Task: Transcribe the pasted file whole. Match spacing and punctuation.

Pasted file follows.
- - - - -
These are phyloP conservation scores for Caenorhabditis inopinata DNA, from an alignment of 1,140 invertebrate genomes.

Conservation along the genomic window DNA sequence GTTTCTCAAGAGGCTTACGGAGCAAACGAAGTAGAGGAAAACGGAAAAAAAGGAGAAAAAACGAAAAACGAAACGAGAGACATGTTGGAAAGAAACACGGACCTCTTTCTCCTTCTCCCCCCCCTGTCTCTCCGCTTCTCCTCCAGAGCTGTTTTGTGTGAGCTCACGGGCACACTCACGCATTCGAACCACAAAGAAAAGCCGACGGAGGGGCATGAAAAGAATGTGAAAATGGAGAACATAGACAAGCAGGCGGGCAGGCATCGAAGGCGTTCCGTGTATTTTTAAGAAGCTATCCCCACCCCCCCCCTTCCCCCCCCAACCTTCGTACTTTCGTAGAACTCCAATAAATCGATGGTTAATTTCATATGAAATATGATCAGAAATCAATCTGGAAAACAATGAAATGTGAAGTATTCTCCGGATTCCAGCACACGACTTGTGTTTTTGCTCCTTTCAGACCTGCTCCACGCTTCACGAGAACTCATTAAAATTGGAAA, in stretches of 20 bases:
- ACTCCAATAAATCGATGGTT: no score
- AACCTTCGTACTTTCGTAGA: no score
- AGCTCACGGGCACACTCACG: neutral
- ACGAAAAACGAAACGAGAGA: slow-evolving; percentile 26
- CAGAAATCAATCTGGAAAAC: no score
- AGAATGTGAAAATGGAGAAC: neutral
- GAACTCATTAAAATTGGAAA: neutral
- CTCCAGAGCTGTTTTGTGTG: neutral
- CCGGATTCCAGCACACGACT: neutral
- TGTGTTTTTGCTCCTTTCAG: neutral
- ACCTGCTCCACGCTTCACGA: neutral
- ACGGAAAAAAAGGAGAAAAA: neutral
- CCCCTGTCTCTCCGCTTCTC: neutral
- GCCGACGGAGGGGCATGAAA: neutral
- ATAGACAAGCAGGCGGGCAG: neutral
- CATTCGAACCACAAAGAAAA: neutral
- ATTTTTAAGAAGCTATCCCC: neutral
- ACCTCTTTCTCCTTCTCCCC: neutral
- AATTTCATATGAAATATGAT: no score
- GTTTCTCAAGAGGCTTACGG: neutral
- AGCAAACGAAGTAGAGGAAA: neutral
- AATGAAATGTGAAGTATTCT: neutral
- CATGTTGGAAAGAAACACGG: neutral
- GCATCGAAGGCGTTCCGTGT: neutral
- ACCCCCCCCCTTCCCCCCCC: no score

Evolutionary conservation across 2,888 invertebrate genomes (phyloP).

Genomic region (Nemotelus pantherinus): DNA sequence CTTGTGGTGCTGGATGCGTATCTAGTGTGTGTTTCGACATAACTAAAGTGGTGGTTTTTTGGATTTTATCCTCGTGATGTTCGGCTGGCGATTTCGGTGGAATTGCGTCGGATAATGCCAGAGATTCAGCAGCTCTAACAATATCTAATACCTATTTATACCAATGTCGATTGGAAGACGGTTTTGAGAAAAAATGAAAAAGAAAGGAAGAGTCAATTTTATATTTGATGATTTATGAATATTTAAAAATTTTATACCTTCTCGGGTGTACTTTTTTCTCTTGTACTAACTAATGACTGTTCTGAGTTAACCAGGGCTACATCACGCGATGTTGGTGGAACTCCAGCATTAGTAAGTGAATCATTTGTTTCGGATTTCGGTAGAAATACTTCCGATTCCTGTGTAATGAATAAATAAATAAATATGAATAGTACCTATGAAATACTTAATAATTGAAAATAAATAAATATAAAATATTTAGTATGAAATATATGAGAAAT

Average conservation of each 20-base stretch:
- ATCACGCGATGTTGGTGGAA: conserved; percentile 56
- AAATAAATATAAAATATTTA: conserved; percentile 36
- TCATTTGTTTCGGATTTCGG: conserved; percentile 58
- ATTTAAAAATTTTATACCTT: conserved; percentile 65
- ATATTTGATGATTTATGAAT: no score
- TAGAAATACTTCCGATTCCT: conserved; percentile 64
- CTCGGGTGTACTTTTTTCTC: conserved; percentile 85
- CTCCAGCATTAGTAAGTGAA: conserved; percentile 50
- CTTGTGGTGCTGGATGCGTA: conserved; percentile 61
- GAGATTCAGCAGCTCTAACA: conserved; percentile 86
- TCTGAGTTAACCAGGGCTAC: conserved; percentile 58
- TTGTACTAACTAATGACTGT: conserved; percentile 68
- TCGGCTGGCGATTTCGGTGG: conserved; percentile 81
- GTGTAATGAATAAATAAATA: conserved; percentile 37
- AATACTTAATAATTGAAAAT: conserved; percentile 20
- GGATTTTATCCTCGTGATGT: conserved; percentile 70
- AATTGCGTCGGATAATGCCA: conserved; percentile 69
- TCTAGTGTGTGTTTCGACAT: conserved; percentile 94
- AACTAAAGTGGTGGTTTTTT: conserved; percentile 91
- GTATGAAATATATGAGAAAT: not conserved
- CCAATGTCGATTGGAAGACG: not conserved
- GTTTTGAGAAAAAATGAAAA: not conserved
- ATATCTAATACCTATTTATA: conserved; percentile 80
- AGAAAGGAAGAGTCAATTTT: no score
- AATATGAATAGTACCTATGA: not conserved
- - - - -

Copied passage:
These are phyloP conservation scores for Caenorhabditis inopinata DNA, from an alignment of 1,140 invertebrate genomes.

Conservation along the genomic window DNA sequence GTTTCTCAAGAGGCTTACGGAGCAAACGAAGTAGAGGAAAACGGAAAAAAAGGAGAAAAAACGAAAAACGAAACGAGAGACATGTTGGAAAGAAACACGGACCTCTTTCTCCTTCTCCCCCCCCTGTCTCTCCGCTTCTCCTCCAGAGCTGTTTTGTGTGAGCTCACGGGCACACTCACGCATTCGAACCACAAAGAAAAGCCGACGGAGGGGCATGAAAAGAATGTGAAAATGGAGAACATAGACAAGCAGGCGGGCAGGCATCGAAGGCGTTCCGTGTATTTTTAAGAAGCTATCCCCACCCCCCCCCTTCCCCCCCCAACCTTCGTACTTTCGTAGAACTCCAATAAATCGATGGTTAATTTCATATGAAATATGATCAGAAATCAATCTGGAAAACAATGAAATGTGAAGTATTCTCCGGATTCCAGCACACGACTTGTGTTTTTGCTCCTTTCAGACCTGCTCCACGCTTCACGAGAACTCATTAAAATTGGAAA, in stretches of 20 bases:
- ACTCCAATAAATCGATGGTT: no score
- AACCTTCGTACTTTCGTAGA: no score
- AGCTCACGGGCACACTCACG: neutral
- ACGAAAAACGAAACGAGAGA: slow-evolving; percentile 26
- CAGAAATCAATCTGGAAAAC: no score
- AGAATGTGAAAATGGAGAAC: neutral
- GAACTCATTAAAATTGGAAA: neutral
- CTCCAGAGCTGTTTTGTGTG: neutral
- CCGGATTCCAGCACACGACT: neutral
- TGTGTTTTTGCTCCTTTCAG: neutral
- ACCTGCTCCACGCTTCACGA: neutral
- ACGGAAAAAAAGGAGAAAAA: neutral
- CCCCTGTCTCTCCGCTTCTC: neutral
- GCCGACGGAGGGGCATGAAA: neutral
- ATAGACAAGCAGGCGGGCAG: neutral
- CATTCGAACCACAAAGAAAA: neutral
- ATTTTTAAGAAGCTATCCCC: neutral
- ACCTCTTTCTCCTTCTCCCC: neutral
- AATTTCATATGAAATATGAT: no score
- GTTTCTCAAGAGGCTTACGG: neutral
- AGCAAACGAAGTAGAGGAAA: neutral
- AATGAAATGTGAAGTATTCT: neutral
- CATGTTGGAAAGAAACACGG: neutral
- GCATCGAAGGCGTTCCGTGT: neutral
- ACCCCCCCCCTTCCCCCCCC: no score

Evolutionary conservation across 2,888 invertebrate genomes (phyloP).

Genomic region (Nemotelus pantherinus): DNA sequence CTTGTGGTGCTGGATGCGTATCTAGTGTGTGTTTCGACATAACTAAAGTGGTGGTTTTTTGGATTTTATCCTCGTGATGTTCGGCTGGCGATTTCGGTGGAATTGCGTCGGATAATGCCAGAGATTCAGCAGCTCTAACAATATCTAATACCTATTTATACCAATGTCGATTGGAAGACGGTTTTGAGAAAAAATGAAAAAGAAAGGAAGAGTCAATTTTATATTTGATGATTTATGAATATTTAAAAATTTTATACCTTCTCGGGTGTACTTTTTTCTCTTGTACTAACTAATGACTGTTCTGAGTTAACCAGGGCTACATCACGCGATGTTGGTGGAACTCCAGCATTAGTAAGTGAATCATTTGTTTCGGATTTCGGTAGAAATACTTCCGATTCCTGTGTAATGAATAAATAAATAAATATGAATAGTACCTATGAAATACTTAATAATTGAAAATAAATAAATATAAAATATTTAGTATGAAATATATGAGAAAT

Average conservation of each 20-base stretch:
- ATCACGCGATGTTGGTGGAA: conserved; percentile 56
- AAATAAATATAAAATATTTA: conserved; percentile 36
- TCATTTGTTTCGGATTTCGG: conserved; percentile 58
- ATTTAAAAATTTTATACCTT: conserved; percentile 65
- ATATTTGATGATTTATGAAT: no score
- TAGAAATACTTCCGATTCCT: conserved; percentile 64
- CTCGGGTGTACTTTTTTCTC: conserved; percentile 85
- CTCCAGCATTAGTAAGTGAA: conserved; percentile 50
- CTTGTGGTGCTGGATGCGTA: conserved; percentile 61
- GAGATTCAGCAGCTCTAACA: conserved; percentile 86
- TCTGAGTTAACCAGGGCTAC: conserved; percentile 58
- TTGTACTAACTAATGACTGT: conserved; percentile 68
- TCGGCTGGCGATTTCGGTGG: conserved; percentile 81
- GTGTAATGAATAAATAAATA: conserved; percentile 37
- AATACTTAATAATTGAAAAT: conserved; percentile 20
- GGATTTTATCCTCGTGATGT: conserved; percentile 70
- AATTGCGTCGGATAATGCCA: conserved; percentile 69
- TCTAGTGTGTGTTTCGACAT: conserved; percentile 94
- AACTAAAGTGGTGGTTTTTT: conserved; percentile 91
- GTATGAAATATATGAGAAAT: not conserved
- CCAATGTCGATTGGAAGACG: not conserved
- GTTTTGAGAAAAAATGAAAA: not conserved
- ATATCTAATACCTATTTATA: conserved; percentile 80
- AGAAAGGAAGAGTCAATTTT: no score
- AATATGAATAGTACCTATGA: not conserved